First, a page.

- The Washington Times
Tuesday, April 26, 2022

The Biden administration is vowing to deliver “aggressive” speedy deportations against the illegal immigrants expected to surge the border in the coming weeks.

Homeland Security Secretary Alejandro Mayorkas released a 20-page document laying out “pillars” of action, including more resources at the border, better efficiency in processing illegal immigrants, closer cooperation with nonprofit organizations to care for the migrants, and working with foreign countries to try to stop people from making the trip.

Mr. Mayorkas also pledged to step up the use of “expedited removal,” a speedy deportation tool, which senior officials said will see “aggressive application” in the coming months.

The new get-tough strategy seeks to combat the fears of Republicans and Democrats alike that President Biden has no plan for the looming chaos on the border.

Mr. Mayorkas is preparing for the end of Title 42, the pandemic border emergency shutdown that had allowed his department to quickly expel illegal immigrants, deterring some illegal immigrants from attempting the journey.

The administration says Title 42 will end May 23, and experts say that will unleash pent-up demand, with Homeland Security expecting as many as 18,000 people a day to jump the border. That would be nearly triple the current figure, which is already running at record levels.

SEE ALSO: Justices challenge Biden administration’s catch-and-release policy

Facing those numbers, Republicans and some Democrats — particularly those who have to face voters in November or represent border areas — have said the administration has no plan to deal with the problem.

Tuesday’s memo was meant to counter that.

“DHS has been actively planning for the end of Title 42, really since the initial Title 42 order was issued more than 2 years ago,” a senior official told reporters.

Officials also moved to shift some of the blame for the looming surge, saying plenty of other countries are seeing migrant surges, too.

And officials said Congress is to blame for a broken immigration system that’s left the government ill-prepared to deter border jumpers.

“Despite the efforts of our dedicated DHS workforce and our partners executing this comprehensive plan, a significant increase in migrant encounters will substantially strain our system even further,” Mr. Mayorkas said in his memo. “We will address this challenge, but it will take time, and we need partnership and support to do so successfully. We are also operating within a fundamentally broken immigration system that only Congress can fix.”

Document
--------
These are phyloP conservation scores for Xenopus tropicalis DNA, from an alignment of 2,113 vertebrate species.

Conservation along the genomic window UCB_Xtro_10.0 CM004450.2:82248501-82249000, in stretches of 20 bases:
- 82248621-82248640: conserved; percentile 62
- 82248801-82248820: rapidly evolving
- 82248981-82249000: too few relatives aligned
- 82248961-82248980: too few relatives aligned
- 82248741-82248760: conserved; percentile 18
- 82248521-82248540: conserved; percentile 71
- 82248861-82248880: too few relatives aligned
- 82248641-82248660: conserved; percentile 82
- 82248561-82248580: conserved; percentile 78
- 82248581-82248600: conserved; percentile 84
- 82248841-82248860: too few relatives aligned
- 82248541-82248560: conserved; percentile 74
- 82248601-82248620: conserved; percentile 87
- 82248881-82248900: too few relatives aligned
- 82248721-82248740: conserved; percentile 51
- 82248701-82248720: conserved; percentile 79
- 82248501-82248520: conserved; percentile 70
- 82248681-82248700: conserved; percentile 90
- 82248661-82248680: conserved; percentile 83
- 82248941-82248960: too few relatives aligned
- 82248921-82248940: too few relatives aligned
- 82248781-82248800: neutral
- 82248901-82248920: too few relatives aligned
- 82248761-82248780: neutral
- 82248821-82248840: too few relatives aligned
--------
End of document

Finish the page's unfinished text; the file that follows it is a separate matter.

Senate Minority Leader Mitch McConnell swatted down that blame-shifting.

“That’s absurd,” he said in a speech Tuesday on the Senate floor. “The legislative branch has already given them the tool. It’s the same tool they’ve been using this whole time. They just need to have the courage to tell the radical left to take a hike and keep sending these folks back to their home countries.”

He said any blame in Congress lies with Democrats who have enabled Mr. Biden’s policies.

Under Title 42, begun by the Trump administration at the start of the COVID-19 pandemic, illegal immigrants who showed up at the border could be immediately expelled, usually to Mexico. The argument was that they risked further spread of the coronavirus.

Nearly 2 million expulsions have taken place under the policy. Immigrant-rights advocates say some of those were asylum seekers with legitimate claims who were sent back to dangerous conditions.

A federal judge in Louisiana announced a ruling Monday that would block next month’s Title 42 phaseout.

Administration officials said Tuesday they will comply with that ruling, but also called it wrong. They said using expedited removal is more powerful than Title 42 since it can carry longer-term immigration consequences.

Mr. Mayorkas released his border plan just before he’s slated to testify three times before congressional committees this week.

His department’s planning for the end of Title 42 is expected to dominate those hearings, and the document gives him a concrete answer to some of those questions.

• Stephen Dinan can be reached at sdinan@washingtontimes.com.

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